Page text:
While all students deserve to have access to evidence-based instruction, all teachers coming out of teacher’s colleges deserve to be equipped with the understanding and knowledge of the Science of Reading and practice in teaching a child to read. In June 2023, the National Council on Teacher Quality (NCTQ) issued a comprehensive review of how well schools of education prepare our nation’s educators to teach children how to read. NCTQ Executive Summary.

  • Only 25% of programs adequately cover the five core components identified by the National Reading Panel, with phonemic awareness receiving the least attention, despite its crucial role in reading and spelling development (McCardle & Chhabra, 2004).

  • Nearly one-third of programs do not offer any practice opportunities connected to the National Reading Panel’s core components.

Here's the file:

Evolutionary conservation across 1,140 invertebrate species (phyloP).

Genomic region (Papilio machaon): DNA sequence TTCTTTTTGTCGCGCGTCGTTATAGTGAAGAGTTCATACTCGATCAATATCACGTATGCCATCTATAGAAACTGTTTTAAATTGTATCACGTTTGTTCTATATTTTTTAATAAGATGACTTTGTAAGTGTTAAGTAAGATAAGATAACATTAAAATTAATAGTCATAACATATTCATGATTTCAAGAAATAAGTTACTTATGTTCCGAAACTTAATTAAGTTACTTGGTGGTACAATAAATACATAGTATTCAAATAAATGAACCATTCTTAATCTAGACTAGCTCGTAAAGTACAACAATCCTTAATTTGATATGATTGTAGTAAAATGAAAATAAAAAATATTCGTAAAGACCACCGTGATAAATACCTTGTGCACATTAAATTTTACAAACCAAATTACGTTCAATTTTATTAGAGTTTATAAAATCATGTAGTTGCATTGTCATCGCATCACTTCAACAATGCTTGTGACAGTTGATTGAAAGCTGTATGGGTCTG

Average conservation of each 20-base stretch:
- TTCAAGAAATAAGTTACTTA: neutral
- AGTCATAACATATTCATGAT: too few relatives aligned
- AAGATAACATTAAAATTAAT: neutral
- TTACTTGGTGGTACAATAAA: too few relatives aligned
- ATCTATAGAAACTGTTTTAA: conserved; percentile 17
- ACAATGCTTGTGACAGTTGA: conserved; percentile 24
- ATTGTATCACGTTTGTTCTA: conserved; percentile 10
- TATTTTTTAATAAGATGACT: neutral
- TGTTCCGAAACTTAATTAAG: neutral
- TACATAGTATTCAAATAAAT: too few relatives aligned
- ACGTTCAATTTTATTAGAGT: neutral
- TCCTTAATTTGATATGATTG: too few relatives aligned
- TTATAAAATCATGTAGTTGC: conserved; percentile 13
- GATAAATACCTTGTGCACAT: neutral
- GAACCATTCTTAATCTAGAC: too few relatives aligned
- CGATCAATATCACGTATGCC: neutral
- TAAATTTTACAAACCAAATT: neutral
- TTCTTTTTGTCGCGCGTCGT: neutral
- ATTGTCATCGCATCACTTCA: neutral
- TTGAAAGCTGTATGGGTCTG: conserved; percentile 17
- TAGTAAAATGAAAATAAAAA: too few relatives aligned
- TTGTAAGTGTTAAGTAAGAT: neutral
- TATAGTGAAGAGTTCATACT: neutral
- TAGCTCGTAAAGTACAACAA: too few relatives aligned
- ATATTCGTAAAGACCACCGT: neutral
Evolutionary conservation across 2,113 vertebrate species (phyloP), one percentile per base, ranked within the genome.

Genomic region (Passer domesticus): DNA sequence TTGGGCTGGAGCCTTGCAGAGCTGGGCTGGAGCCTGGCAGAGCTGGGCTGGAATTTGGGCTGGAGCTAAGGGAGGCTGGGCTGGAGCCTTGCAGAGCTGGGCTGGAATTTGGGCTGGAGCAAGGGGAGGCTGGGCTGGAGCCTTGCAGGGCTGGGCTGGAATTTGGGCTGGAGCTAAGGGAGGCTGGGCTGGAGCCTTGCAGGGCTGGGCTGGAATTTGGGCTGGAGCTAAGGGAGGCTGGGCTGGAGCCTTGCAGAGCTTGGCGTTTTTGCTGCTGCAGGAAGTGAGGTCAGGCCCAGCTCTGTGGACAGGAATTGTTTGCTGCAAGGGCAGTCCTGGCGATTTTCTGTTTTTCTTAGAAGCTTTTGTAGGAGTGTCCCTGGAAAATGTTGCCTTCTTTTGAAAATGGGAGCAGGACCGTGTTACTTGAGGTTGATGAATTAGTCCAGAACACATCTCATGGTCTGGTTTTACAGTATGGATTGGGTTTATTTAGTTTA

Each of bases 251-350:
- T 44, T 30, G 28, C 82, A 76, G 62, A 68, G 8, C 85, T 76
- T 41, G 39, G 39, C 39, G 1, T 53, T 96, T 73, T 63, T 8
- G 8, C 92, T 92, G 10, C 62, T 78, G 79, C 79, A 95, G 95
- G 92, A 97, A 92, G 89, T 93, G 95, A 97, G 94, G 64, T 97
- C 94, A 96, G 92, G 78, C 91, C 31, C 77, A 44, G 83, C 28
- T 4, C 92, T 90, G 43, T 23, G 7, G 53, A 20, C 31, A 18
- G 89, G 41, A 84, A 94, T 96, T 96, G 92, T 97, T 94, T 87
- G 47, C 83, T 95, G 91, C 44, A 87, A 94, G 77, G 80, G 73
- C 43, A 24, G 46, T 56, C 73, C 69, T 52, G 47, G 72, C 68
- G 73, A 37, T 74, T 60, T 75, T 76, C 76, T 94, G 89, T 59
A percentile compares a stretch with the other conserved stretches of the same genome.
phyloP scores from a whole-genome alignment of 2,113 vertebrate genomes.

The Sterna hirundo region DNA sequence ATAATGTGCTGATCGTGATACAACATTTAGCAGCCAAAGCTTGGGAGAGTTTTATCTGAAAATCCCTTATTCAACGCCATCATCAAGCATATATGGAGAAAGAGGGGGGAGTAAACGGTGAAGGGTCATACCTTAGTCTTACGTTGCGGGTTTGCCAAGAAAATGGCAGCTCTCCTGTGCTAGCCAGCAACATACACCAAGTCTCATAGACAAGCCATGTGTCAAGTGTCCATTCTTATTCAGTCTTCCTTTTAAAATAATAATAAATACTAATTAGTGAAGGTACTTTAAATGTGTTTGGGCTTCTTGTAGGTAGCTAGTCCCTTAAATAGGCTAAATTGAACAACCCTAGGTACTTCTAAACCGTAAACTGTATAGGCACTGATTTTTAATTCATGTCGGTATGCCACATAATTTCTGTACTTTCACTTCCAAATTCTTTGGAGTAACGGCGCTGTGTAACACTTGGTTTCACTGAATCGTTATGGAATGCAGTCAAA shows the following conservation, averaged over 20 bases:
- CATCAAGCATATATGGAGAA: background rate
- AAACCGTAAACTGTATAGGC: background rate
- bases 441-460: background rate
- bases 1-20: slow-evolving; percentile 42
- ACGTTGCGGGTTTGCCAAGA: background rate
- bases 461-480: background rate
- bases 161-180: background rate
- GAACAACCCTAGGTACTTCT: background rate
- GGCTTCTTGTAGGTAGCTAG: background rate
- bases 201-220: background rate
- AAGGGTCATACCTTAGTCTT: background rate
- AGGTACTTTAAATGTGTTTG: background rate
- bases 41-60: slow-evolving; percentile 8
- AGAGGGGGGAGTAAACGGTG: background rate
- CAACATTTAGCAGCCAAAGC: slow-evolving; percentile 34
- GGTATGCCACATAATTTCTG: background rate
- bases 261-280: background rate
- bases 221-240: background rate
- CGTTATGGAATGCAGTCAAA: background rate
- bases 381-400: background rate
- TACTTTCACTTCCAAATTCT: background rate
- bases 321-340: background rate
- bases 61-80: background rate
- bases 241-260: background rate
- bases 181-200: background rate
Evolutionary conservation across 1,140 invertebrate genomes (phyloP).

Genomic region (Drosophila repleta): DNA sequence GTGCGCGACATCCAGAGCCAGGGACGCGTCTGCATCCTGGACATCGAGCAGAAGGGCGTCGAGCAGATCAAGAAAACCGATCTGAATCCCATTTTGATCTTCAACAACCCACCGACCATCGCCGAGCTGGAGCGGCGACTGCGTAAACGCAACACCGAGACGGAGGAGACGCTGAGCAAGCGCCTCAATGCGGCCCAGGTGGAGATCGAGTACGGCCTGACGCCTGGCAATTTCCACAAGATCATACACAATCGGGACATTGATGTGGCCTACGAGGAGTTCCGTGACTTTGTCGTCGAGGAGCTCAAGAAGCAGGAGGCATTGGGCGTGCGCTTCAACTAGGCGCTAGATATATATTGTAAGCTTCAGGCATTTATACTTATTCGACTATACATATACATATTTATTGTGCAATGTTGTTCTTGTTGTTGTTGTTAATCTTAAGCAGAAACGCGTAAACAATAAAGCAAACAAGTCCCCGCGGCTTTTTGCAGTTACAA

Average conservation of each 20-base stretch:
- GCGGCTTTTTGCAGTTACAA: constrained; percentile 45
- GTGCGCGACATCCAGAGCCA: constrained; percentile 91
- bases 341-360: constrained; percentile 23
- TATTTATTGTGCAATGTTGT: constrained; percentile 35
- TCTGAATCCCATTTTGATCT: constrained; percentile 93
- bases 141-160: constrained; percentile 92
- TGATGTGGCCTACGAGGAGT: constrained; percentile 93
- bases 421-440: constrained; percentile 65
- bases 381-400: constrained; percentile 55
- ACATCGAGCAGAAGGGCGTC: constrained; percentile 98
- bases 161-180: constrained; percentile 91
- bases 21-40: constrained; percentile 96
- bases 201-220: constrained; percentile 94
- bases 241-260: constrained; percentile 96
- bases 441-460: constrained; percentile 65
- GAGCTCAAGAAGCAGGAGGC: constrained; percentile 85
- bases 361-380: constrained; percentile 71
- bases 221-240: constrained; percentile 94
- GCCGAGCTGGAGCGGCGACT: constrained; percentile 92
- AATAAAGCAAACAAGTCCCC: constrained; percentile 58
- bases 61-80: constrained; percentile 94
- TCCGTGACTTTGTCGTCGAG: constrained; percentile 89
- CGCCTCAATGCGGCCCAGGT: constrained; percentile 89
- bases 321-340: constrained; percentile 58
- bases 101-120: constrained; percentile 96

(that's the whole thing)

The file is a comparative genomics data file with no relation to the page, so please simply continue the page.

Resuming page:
• 40% of programs are still teaching strategies that have been debunked by the scientific community (e.g., the three-cueing).

  • 58% of programs do not dedicate at least two hours to the topic of teaching struggling readers, including students with dyslexia, and 81% of programs do not require any opportunities to practice.

A lack of knowledge about how children learn to read and write and how to identify and teach the many who struggle leaves many teachers unprepared. While high-quality, evidence-based curriculum matters, we will continue to fail vulnerable students, including students with disabilities such as dyslexia, students living in poverty, students of color, and students learning English as a second language, until we address teacher training.

Orton-Gillingham: The Gold Standard

Our work is rooted in evidence. OG is not a program but a flexible instructional approach that can be used for both general education and intervention.